Europe is facing a ‘winter of discontent’

1st December 2015


David Roberts, head of fixed income at Kames Capital, looks at why the eurozone is facing its bleak midwinter…

I am writing this on 30 November, my birthday and the national day of Saint Andrew, Scotland’s patron saint. It is also three days before Thursday’s ECB meeting, when some important decisions will be made that will likely shape investment returns for the whole of 2016. Over the past 20 or so years I’ve been left looking foolish by the decisions of central bankers on various occasions.

While recognising that I could be about to do so again, here are my predictions for this week’s meeting and into next year. For what it’s worth I believe the ECB will formally extend the tenure of its asset purchases and cut the deposit rate. I do not think they will extend purchases far beyond existing assets and I am not sure they will increase monthly amounts. This would probably satisfy markets leading to most Euro assets rallying short-term. If so, I would likely sell. If they do much more and prices spike materially higher, I will sell and may not hold many Euro bonds throughout the entire 2016.

I believe Janet Yellen will belatedly raise US rates. She will do her best to sound uber-dovish, but the market will not believe her. By the end of 2015 it is possible that 10-year US bonds will pay 2% more than the German equivalents. If so, I intend to buy, probably funded from Euro sales noted above.

There is a real possibility that the Euro will fall below US$1.00, a devaluation of nearly 20% year-to-date. With the benefit of devaluation largely still to come, plus some prospect (base effect, if nothing else) of more stable commodity prices, there is a risk that Euro growth and inflation surprise on the upside by mid-2016. If that happens and we have a sniff that Northern members of the ECB may even consider tightening policy, then that 2% yield differential between Bunds and Treasuries will reduce swiftly. Core Eurozone inflation is already above 1%.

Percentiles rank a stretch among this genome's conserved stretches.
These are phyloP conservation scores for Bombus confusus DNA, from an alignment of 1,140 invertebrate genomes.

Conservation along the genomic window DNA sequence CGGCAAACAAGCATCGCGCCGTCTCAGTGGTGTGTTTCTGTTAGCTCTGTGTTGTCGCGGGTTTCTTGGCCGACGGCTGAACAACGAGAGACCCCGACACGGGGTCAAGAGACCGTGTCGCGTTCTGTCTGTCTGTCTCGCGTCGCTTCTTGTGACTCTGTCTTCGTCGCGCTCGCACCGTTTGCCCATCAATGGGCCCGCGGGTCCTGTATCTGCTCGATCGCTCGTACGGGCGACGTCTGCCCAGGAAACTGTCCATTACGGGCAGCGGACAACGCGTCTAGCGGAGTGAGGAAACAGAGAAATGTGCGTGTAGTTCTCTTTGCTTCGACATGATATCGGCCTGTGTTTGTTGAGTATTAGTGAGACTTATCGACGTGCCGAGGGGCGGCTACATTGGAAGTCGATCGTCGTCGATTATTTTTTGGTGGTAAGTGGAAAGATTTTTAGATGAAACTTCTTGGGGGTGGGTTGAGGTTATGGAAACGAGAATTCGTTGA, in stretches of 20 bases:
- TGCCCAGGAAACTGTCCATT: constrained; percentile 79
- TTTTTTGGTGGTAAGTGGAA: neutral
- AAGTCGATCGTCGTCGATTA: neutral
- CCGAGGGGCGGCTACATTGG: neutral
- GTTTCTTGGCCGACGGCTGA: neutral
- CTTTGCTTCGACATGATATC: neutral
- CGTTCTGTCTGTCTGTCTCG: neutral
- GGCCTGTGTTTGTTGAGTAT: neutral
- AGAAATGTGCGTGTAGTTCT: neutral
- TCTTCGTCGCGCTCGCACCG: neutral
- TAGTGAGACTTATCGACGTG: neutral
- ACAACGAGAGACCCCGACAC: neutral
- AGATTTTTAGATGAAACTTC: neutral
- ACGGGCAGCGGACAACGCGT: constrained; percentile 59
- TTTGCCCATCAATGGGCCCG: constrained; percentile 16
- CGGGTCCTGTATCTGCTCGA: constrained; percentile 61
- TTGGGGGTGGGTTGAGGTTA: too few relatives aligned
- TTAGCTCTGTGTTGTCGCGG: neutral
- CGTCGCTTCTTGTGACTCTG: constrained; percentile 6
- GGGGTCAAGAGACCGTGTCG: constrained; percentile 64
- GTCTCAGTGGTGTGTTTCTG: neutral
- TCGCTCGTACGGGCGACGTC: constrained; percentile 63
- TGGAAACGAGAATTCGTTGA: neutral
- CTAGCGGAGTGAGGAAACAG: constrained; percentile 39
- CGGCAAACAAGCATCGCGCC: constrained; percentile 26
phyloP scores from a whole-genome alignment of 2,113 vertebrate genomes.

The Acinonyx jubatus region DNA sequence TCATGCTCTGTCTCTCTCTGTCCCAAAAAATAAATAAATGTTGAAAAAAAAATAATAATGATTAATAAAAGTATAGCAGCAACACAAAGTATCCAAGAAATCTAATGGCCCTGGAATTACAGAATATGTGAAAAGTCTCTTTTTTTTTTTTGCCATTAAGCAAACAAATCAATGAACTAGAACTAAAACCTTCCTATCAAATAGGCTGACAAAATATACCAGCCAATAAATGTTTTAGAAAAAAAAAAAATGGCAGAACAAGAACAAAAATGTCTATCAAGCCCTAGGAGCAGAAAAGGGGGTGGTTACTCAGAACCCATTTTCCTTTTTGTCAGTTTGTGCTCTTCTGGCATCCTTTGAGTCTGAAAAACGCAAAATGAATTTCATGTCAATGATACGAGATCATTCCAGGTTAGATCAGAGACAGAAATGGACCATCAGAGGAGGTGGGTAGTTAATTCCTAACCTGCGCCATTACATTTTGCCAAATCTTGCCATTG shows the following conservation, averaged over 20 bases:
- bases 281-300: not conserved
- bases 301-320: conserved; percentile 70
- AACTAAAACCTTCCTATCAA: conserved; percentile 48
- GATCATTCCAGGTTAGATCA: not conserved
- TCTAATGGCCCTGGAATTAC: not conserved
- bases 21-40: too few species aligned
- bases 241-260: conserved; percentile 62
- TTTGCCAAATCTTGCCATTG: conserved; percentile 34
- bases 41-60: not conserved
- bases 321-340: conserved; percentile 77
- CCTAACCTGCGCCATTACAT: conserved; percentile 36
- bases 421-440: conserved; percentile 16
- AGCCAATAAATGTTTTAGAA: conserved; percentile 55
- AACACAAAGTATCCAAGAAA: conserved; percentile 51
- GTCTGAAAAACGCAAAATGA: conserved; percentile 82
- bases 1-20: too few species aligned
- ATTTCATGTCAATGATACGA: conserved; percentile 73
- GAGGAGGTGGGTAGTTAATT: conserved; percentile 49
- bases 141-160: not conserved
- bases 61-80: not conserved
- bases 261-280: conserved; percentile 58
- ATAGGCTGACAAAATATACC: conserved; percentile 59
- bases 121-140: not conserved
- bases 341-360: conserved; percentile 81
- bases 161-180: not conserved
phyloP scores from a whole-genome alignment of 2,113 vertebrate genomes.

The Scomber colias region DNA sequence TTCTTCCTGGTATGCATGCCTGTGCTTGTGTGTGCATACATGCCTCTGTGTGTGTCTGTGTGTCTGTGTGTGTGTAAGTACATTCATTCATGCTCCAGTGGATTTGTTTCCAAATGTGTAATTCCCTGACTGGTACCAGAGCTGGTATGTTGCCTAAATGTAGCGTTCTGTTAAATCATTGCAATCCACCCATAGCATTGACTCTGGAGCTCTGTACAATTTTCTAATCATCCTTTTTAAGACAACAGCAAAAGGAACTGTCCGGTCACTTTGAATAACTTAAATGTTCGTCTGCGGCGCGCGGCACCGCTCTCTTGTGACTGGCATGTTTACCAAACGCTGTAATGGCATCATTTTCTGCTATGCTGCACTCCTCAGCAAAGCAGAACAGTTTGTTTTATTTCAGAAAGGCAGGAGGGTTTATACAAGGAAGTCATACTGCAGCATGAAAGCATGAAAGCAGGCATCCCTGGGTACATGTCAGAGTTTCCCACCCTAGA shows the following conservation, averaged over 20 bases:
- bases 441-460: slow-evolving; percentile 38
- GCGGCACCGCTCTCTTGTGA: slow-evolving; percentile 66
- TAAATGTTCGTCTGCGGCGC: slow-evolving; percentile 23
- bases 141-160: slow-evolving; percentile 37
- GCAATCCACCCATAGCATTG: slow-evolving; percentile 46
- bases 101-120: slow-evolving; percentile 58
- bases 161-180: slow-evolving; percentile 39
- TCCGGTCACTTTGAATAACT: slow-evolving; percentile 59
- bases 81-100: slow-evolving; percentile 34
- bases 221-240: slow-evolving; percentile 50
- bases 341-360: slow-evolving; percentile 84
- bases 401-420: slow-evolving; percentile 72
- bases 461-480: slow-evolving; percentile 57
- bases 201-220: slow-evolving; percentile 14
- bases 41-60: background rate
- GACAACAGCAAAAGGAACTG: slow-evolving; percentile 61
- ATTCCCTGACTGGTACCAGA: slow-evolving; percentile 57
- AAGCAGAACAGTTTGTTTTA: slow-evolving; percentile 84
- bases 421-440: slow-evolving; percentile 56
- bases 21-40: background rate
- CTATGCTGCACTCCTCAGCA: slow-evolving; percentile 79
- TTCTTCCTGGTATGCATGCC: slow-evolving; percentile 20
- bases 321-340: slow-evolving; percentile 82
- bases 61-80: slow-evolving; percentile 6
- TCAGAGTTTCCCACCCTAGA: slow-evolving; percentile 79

I believe there will be a better entry point short-term. However, if asked today how to position for 2016, I would recommend shorting core Euro sovereign debt, buying Euro-domiciled equity in companies with global earnings, buying intermediate to longer-dated US Treasuries and probably diarise to buy emerging markets in June or July. I would also buy some Euro corporate debt, but concentrate on larger and more liquid names to allow exit sometime next year, possibly into US, UK or similar.

Of course the risk is that global central bank policy does not lead to a weaker Euro, to European growth and inflation. Then in two or three years’ time, as the US economy starts to cool, European unemployment is still north of 8% and we have to pray the Chinese economy is consumption-led or I’m afraid it’s recession once more.

Finally, an easy one: China will grow around 5% next year. Worrying about that does not keep me awake at night. But as for Brazil, now there is a risk.

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